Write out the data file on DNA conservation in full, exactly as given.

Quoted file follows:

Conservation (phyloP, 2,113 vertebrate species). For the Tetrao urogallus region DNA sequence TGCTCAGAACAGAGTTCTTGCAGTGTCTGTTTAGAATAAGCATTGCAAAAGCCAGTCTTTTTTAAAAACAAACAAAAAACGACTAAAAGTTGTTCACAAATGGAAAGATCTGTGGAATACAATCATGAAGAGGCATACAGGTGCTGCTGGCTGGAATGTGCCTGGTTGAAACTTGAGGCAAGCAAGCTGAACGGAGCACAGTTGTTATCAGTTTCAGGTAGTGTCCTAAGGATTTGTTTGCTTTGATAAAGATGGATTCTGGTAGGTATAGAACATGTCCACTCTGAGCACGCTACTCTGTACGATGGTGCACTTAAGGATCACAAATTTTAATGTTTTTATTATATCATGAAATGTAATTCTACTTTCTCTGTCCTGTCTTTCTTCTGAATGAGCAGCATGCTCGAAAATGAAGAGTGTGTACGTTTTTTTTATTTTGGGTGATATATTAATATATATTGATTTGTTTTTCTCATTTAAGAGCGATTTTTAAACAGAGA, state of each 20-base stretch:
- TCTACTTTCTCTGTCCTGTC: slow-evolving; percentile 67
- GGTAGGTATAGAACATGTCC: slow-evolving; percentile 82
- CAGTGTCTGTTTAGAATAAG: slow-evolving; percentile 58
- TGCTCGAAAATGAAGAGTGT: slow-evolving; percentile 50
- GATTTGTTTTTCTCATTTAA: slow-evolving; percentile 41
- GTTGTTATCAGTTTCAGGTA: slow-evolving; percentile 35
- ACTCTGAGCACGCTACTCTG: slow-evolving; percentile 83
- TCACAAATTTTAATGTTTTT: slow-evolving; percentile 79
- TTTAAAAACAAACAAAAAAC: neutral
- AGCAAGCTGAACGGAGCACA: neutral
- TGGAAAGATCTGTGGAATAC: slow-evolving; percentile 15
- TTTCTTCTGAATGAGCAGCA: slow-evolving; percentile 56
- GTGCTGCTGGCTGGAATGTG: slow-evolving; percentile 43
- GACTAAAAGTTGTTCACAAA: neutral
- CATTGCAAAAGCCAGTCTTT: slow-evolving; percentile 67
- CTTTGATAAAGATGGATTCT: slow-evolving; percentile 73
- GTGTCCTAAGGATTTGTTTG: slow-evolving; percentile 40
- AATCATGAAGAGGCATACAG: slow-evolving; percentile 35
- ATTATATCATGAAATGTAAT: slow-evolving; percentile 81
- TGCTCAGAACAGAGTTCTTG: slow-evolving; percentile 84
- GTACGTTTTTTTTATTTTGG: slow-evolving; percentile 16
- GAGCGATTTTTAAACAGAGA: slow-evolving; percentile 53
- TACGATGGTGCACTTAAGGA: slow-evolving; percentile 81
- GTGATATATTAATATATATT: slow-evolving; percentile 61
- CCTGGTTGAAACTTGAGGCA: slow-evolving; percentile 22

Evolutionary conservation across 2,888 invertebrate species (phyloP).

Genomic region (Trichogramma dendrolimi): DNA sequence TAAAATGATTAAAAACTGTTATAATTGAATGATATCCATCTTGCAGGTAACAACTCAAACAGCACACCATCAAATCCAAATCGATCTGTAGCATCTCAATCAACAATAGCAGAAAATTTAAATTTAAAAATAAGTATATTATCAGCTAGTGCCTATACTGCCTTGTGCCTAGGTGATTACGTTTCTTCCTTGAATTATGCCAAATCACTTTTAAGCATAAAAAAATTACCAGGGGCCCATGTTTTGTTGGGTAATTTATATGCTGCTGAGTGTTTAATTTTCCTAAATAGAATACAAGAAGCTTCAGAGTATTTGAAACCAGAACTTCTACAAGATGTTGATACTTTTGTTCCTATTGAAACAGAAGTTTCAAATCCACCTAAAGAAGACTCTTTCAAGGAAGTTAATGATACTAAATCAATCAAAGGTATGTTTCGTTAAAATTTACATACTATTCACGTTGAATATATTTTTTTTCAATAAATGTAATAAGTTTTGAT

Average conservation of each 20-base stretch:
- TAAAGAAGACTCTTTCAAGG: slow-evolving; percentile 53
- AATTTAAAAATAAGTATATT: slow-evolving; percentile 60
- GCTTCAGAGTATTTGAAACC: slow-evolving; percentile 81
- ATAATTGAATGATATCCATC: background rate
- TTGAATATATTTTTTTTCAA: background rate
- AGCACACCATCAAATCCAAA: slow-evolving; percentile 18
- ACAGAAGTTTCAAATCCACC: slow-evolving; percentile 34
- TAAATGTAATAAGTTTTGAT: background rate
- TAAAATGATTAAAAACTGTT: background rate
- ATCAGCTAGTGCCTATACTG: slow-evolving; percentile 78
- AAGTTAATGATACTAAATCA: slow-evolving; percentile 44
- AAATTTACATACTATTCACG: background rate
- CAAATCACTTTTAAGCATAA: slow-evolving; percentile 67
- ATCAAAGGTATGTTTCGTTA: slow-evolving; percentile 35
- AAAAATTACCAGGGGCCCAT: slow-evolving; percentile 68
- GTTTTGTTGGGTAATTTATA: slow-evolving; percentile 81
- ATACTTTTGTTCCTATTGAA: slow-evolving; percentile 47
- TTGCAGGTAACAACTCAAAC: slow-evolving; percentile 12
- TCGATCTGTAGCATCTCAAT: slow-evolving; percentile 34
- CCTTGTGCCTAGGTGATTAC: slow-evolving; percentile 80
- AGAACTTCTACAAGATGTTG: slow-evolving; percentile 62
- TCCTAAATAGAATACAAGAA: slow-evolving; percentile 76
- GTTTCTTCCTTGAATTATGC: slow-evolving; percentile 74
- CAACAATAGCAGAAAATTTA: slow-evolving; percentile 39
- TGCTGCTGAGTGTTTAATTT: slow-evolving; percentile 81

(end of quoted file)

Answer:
Conservation (phyloP, 2,113 vertebrate species). For the Tetrao urogallus region DNA sequence TGCTCAGAACAGAGTTCTTGCAGTGTCTGTTTAGAATAAGCATTGCAAAAGCCAGTCTTTTTTAAAAACAAACAAAAAACGACTAAAAGTTGTTCACAAATGGAAAGATCTGTGGAATACAATCATGAAGAGGCATACAGGTGCTGCTGGCTGGAATGTGCCTGGTTGAAACTTGAGGCAAGCAAGCTGAACGGAGCACAGTTGTTATCAGTTTCAGGTAGTGTCCTAAGGATTTGTTTGCTTTGATAAAGATGGATTCTGGTAGGTATAGAACATGTCCACTCTGAGCACGCTACTCTGTACGATGGTGCACTTAAGGATCACAAATTTTAATGTTTTTATTATATCATGAAATGTAATTCTACTTTCTCTGTCCTGTCTTTCTTCTGAATGAGCAGCATGCTCGAAAATGAAGAGTGTGTACGTTTTTTTTATTTTGGGTGATATATTAATATATATTGATTTGTTTTTCTCATTTAAGAGCGATTTTTAAACAGAGA, state of each 20-base stretch:
- TCTACTTTCTCTGTCCTGTC: slow-evolving; percentile 67
- GGTAGGTATAGAACATGTCC: slow-evolving; percentile 82
- CAGTGTCTGTTTAGAATAAG: slow-evolving; percentile 58
- TGCTCGAAAATGAAGAGTGT: slow-evolving; percentile 50
- GATTTGTTTTTCTCATTTAA: slow-evolving; percentile 41
- GTTGTTATCAGTTTCAGGTA: slow-evolving; percentile 35
- ACTCTGAGCACGCTACTCTG: slow-evolving; percentile 83
- TCACAAATTTTAATGTTTTT: slow-evolving; percentile 79
- TTTAAAAACAAACAAAAAAC: neutral
- AGCAAGCTGAACGGAGCACA: neutral
- TGGAAAGATCTGTGGAATAC: slow-evolving; percentile 15
- TTTCTTCTGAATGAGCAGCA: slow-evolving; percentile 56
- GTGCTGCTGGCTGGAATGTG: slow-evolving; percentile 43
- GACTAAAAGTTGTTCACAAA: neutral
- CATTGCAAAAGCCAGTCTTT: slow-evolving; percentile 67
- CTTTGATAAAGATGGATTCT: slow-evolving; percentile 73
- GTGTCCTAAGGATTTGTTTG: slow-evolving; percentile 40
- AATCATGAAGAGGCATACAG: slow-evolving; percentile 35
- ATTATATCATGAAATGTAAT: slow-evolving; percentile 81
- TGCTCAGAACAGAGTTCTTG: slow-evolving; percentile 84
- GTACGTTTTTTTTATTTTGG: slow-evolving; percentile 16
- GAGCGATTTTTAAACAGAGA: slow-evolving; percentile 53
- TACGATGGTGCACTTAAGGA: slow-evolving; percentile 81
- GTGATATATTAATATATATT: slow-evolving; percentile 61
- CCTGGTTGAAACTTGAGGCA: slow-evolving; percentile 22

Evolutionary conservation across 2,888 invertebrate species (phyloP).

Genomic region (Trichogramma dendrolimi): DNA sequence TAAAATGATTAAAAACTGTTATAATTGAATGATATCCATCTTGCAGGTAACAACTCAAACAGCACACCATCAAATCCAAATCGATCTGTAGCATCTCAATCAACAATAGCAGAAAATTTAAATTTAAAAATAAGTATATTATCAGCTAGTGCCTATACTGCCTTGTGCCTAGGTGATTACGTTTCTTCCTTGAATTATGCCAAATCACTTTTAAGCATAAAAAAATTACCAGGGGCCCATGTTTTGTTGGGTAATTTATATGCTGCTGAGTGTTTAATTTTCCTAAATAGAATACAAGAAGCTTCAGAGTATTTGAAACCAGAACTTCTACAAGATGTTGATACTTTTGTTCCTATTGAAACAGAAGTTTCAAATCCACCTAAAGAAGACTCTTTCAAGGAAGTTAATGATACTAAATCAATCAAAGGTATGTTTCGTTAAAATTTACATACTATTCACGTTGAATATATTTTTTTTCAATAAATGTAATAAGTTTTGAT

Average conservation of each 20-base stretch:
- TAAAGAAGACTCTTTCAAGG: slow-evolving; percentile 53
- AATTTAAAAATAAGTATATT: slow-evolving; percentile 60
- GCTTCAGAGTATTTGAAACC: slow-evolving; percentile 81
- ATAATTGAATGATATCCATC: background rate
- TTGAATATATTTTTTTTCAA: background rate
- AGCACACCATCAAATCCAAA: slow-evolving; percentile 18
- ACAGAAGTTTCAAATCCACC: slow-evolving; percentile 34
- TAAATGTAATAAGTTTTGAT: background rate
- TAAAATGATTAAAAACTGTT: background rate
- ATCAGCTAGTGCCTATACTG: slow-evolving; percentile 78
- AAGTTAATGATACTAAATCA: slow-evolving; percentile 44
- AAATTTACATACTATTCACG: background rate
- CAAATCACTTTTAAGCATAA: slow-evolving; percentile 67
- ATCAAAGGTATGTTTCGTTA: slow-evolving; percentile 35
- AAAAATTACCAGGGGCCCAT: slow-evolving; percentile 68
- GTTTTGTTGGGTAATTTATA: slow-evolving; percentile 81
- ATACTTTTGTTCCTATTGAA: slow-evolving; percentile 47
- TTGCAGGTAACAACTCAAAC: slow-evolving; percentile 12
- TCGATCTGTAGCATCTCAAT: slow-evolving; percentile 34
- CCTTGTGCCTAGGTGATTAC: slow-evolving; percentile 80
- AGAACTTCTACAAGATGTTG: slow-evolving; percentile 62
- TCCTAAATAGAATACAAGAA: slow-evolving; percentile 76
- GTTTCTTCCTTGAATTATGC: slow-evolving; percentile 74
- CAACAATAGCAGAAAATTTA: slow-evolving; percentile 39
- TGCTGCTGAGTGTTTAATTT: slow-evolving; percentile 81